What exactly happens in the meninges when bacteria invade? How do they interact with the immune cells residing there? These questions remain poorly understood, the researchers said.

How bacteria break through the brain's protective layers

In this particular study, the researchers focused on two pathogens -;Streptococcus pneumoniae and Streptococcus agalactiae, leading causes of bacterial meningitis in humans. In a series of experiments, the team found that when bacteria reach the meninges, the pathogens trigger a chain of events that culminates in disseminated infection.

First, researchers found that bacteria release a toxin that activates pain neurons in the meninges. The activation of pain neurons by bacterial toxins, the researchers noted, could explain the severe, intense headache that is a hallmark of meningitis. Next, the activated neurons release a signaling chemical called CGRP. CGRP attaches to an immune-cell receptor called RAMP1. RAMP1 is particularly abundant on the surface of immune cells called macrophages.

Once the chemical engages the receptor, the immune cell is effectively disabled. Under normal conditions, as soon as macrophages detect the presence of bacteria, they spring into action to attack, destroy, and engulf them. Macrophages also send distress signals to other immune cells to provide a second line of defense. The team's experiments showed that when CGRP gets released and attaches to the RAMP1 receptor on macrophages, it prevented these immune cells from recruiting help from fellow immune cells. As a result, the bacteria proliferated and caused widespread infection.

To confirm that the bacterially induced activation of pain neurons was the critical first step in disabling the brain's defenses, the researchers checked what would happen to infected mice lacking pain neurons.

Mice without pain neurons developed less severe brain infections when infected with two types of bacteria known to cause meningitis. The meninges of these mice, the experiments showed, had high levels of immune cells to combat the bacteria. By contrast, the meninges of mice with intact pain neurons showed meager immune responses and far fewer activated immune cells, demonstrating that neurons get hijacked by bacteria to subvert immune protection.

To confirm that CGRP was, indeed, the activating signal, researchers compared the levels of CGRP in meningeal tissue from infected mice with intact pain neurons and meningeal tissue from mice lacking pain neurons. The brain cells of mice lacking pain neurons had barely detectable levels of CGRP and few signs of bacterial presence. By contrast, meningeal cells of infected mice with intact pain neurons showed markedly elevated levels of both CGRP and more bacteria.

In another experiment, the researchers used a chemical to block the RAMP1 receptor, preventing it from communicating with CGRP, the chemical released by activated pain neurons. The RAMP1 blocker worked both as preventive treatment before infection and as a treatment once infection had occurred.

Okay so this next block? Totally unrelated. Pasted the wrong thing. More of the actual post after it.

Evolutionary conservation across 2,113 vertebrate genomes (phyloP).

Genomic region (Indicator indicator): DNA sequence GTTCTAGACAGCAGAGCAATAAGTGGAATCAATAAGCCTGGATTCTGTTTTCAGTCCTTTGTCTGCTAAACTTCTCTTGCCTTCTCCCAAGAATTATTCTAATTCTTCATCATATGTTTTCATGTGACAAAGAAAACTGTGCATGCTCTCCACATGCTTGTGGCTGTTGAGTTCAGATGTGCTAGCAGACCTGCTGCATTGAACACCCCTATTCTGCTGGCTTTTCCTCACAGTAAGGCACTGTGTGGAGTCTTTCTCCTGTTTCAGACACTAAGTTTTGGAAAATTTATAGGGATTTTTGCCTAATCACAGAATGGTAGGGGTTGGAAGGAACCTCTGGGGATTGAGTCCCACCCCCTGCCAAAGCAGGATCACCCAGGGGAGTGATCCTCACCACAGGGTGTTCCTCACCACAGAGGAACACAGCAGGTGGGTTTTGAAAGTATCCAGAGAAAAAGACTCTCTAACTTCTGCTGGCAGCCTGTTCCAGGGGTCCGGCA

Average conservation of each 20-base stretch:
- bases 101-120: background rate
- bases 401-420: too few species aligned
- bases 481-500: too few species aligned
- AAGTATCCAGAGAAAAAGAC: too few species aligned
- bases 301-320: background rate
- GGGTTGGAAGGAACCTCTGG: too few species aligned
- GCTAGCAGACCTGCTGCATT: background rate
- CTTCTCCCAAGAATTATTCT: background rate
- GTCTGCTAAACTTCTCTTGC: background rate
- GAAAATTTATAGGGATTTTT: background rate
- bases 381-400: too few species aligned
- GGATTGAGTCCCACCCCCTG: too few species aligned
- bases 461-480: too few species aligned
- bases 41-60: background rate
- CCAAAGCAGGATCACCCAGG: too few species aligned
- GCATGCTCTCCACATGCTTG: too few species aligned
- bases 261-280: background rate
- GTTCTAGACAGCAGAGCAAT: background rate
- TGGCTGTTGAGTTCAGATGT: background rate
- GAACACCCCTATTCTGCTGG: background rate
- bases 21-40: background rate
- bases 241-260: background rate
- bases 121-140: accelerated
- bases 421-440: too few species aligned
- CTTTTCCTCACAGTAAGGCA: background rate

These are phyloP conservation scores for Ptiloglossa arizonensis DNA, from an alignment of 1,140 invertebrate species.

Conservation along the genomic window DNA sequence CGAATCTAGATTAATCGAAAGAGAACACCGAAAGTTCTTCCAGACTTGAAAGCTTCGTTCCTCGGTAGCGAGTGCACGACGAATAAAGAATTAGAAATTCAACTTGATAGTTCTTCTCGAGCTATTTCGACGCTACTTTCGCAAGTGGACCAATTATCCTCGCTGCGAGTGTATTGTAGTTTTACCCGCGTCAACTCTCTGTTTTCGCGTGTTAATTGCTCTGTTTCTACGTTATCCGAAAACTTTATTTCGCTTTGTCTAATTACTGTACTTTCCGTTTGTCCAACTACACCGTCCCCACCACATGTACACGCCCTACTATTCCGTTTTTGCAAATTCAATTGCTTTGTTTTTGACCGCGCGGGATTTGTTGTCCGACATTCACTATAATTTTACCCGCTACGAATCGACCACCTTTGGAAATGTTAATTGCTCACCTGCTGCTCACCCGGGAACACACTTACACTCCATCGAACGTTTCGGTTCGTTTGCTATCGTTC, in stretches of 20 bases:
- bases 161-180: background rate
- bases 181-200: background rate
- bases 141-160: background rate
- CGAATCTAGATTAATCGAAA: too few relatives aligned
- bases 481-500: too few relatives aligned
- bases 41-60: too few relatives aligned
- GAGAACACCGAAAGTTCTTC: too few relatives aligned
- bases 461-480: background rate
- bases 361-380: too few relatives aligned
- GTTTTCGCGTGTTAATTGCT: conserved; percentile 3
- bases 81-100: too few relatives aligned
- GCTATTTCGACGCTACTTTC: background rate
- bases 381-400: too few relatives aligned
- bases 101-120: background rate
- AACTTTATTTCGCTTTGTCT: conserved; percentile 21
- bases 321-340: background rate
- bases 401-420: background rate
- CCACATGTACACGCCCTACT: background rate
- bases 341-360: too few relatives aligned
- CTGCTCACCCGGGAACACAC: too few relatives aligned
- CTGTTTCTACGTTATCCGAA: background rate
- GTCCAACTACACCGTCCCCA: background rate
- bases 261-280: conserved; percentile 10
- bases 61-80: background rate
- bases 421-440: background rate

Mice pretreated with RAMP1 blockers showed reduced bacterial presence in the meninges. Likewise, mice that received RAMP1 blockers several hours after infection and regularly thereafter had milder symptoms and were more capable of clearing bacteria, compared with untreated animals.

A path to new treatments

The experiments suggest drugs that block either CGRP or RAMP1 could allow immune cells to do their job properly and increase the brain's border defenses.

Compounds that block CGRP and RAMP1 are found in widely used drugs to treat migraine, a condition believed to originate in the top meningeal layer, the dura mater. Could these compounds become the basis for new medicines to treat meningitis? It's a question the researchers say merits further investigation.

One line of future research could examine whether CGRP and RAMP1 blockers could be used in conjunction with antibiotics to treat meningitis and augment protection.

"Anything we find that could impact treatment of meningitis during the earliest stages of infection before the disease escalates and spreads could be helpful either to decrease mortality or minimize the subsequent damage," Pinho-Ribeiro said.

More broadly, the direct physical contact between immune cells and nerve cells in the meninges offers tantalizing new avenues for research.

"There has to be an evolutionary reason why macrophages and pain neurons reside so closely together," Chiu said. "With our study, we've gleaned what happens in the setting of bacterial infection, but beyond that, how do they interact during viral infection, in the presence of tumor cells, or the setting of brain injury? These are all important and fascinating future questions."

Source:
Journal reference:

Rao, S.M., et al. (2023) Bacteria hijack a meningeal neuroimmune axis to facilitate brain invasion. Nature. doi.org/10.1038/s41586-023-05753-x.